Yesterday, Eid was declared, also Arafat Day, thus everyone is girding their loins for battle at airports, in the stampede whereby two-thirds of the country decides they don’t like it here any more and heads off to either find relatives or snow. Two more ‘teaching’ days to go and papers to mark, before the fairy lights and advertising penetrates my consciousness. Thereafter, I shall enjoy some peace and quiet – all hail the festive eve being celebrated without a fat goose this year. Applebee’s has Far Eastern staff bedecked in Santa hats, just for the Americans, one supposes, but mercifully, the beery bonhomie so characteristic of the UK is conspicuous by its absence. I am delighted to report that I shall not be sending Xmas greetings this year, instead a SmileBox, perhaps. Watch this space. Or not, as you choose.
My beautiful car has suffered another black eye – this time at the hands of a dirty Mercedes-Benz which was damaged much worse than mine. Traffic in Shuwaikh resembles the retreat from Baghdad at the best of times, crossways being unpoliced and free of all inconvenient encumbrances to progress like traffic lights, thus the mentality is at best impatient – much cacophony with shouting and horns – and at worst, savage. Driving on the pavement is commonplace and, in some places, de rigueur. The body shop will replace my front bumper, unlike the Merc which will need a new wing and doors. That’ll teach him to attempt to drive away…
Blogtrawling today I came up with small, bright nuggets which illuminated, sharpened perspective and made me realise that I had been skateboarding across the emotional surface for a while.
I have no idea who this man is, or the happy little guy with the new pair of socks, but I found it strangely heartwarming…
Edited from a blog by Bethany Gaddis, a young mother from Florida. “Wherever we are, our surroundings have an “understory.” – references to the life unseen and often unacknowledged within the interstices of everyday events and images, like a tale of the riverbank, existing and thriving without our awareness but are crucial to the livelihood of our environment. ” The phrase stuck with me, a metaphor for “The Wind in the Willows”.
We all have an understory. There are things happening under the surface of our daily lives that go unseen, sometimes even by ourselves. Yet they are an integral part of who we are and how we interact with the “seen” parts of life. They surface, like underground streams, sometimes briefly, almost unnoticed. Yet, if we miss the light catching on the water, we impoverish ourselves.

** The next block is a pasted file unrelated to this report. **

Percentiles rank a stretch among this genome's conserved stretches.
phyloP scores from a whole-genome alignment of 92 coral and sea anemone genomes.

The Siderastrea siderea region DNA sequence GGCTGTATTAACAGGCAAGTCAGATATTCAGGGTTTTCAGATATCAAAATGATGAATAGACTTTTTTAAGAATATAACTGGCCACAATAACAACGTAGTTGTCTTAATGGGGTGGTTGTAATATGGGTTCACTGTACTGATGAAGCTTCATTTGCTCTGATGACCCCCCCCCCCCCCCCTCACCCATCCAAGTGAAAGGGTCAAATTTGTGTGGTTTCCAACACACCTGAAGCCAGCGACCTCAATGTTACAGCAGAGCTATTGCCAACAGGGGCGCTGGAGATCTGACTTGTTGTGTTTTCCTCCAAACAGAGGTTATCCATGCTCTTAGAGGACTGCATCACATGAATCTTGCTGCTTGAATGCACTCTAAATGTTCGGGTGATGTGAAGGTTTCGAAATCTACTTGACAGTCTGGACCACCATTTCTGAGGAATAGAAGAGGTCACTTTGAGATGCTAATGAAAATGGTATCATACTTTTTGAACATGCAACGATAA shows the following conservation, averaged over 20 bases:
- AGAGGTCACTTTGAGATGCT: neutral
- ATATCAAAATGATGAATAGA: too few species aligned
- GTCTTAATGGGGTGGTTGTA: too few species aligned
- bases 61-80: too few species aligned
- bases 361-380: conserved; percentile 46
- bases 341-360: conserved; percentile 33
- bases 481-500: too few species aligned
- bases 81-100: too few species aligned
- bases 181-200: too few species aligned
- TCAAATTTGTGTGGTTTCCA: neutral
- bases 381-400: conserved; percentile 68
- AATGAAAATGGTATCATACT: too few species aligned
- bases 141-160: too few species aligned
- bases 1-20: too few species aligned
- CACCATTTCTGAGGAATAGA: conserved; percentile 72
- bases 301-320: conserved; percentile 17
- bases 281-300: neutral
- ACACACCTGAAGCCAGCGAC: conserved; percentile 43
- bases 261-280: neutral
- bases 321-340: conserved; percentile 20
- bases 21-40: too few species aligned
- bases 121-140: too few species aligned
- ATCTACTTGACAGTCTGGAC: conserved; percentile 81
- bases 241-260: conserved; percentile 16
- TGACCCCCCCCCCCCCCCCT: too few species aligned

I think there must be almost zero tolerance for “intellectual” discussion of any sort in the educational atmosphere here in the sandy wastelands. It seems that such talk is perceived as toxic, unnecessary and, dare we say, downright dangerous to ‘learning’. Consequently, there is a significant problem for anyone who seeks to move education away from its emphasis on classroom “techniques and tactics” and toward the “intellectual reasoning-through of important content.” What is more, “intellectuality” and its significance to learning and instruction cannot easily be understood, assessed or transmitted. There is a developmental process necessary here. To understand intellectual work, it is essential to understand reasoning as an intellectual process. To understand reasoning, in turn, it is essential to understand basic structures integral to it — for example, assumptions, inferences, and implications. Moreover, to understand these structures, it is essential to understand intellectual criteria crucial to the assessment of these structures in action. Finally, one understands all of this only by becoming intellectually disciplined oneself. This is not, of course, a matter of becoming an “intellectual” in some snobbish sense of the word. My students are only interested in ‘passing’. The staging post is defined, theirs is not an interest in the process, or even the principle, merely the acquisition of the necessary piece of paper, thus for them the concept of “intellectuality” has no meaning and often, when invited to think for themselves, it produces nothing more than irritation. Except for the one or two, who are willing to peer through the gloom and catch a glimpse of something more exciting, abstract, beautiful, diffuse or unreal. Raise a glass – the smooth, the blushful Hippocrene, to them and listen with them for the song of the nightingale. It’s been a particularly good year for Hippocrene.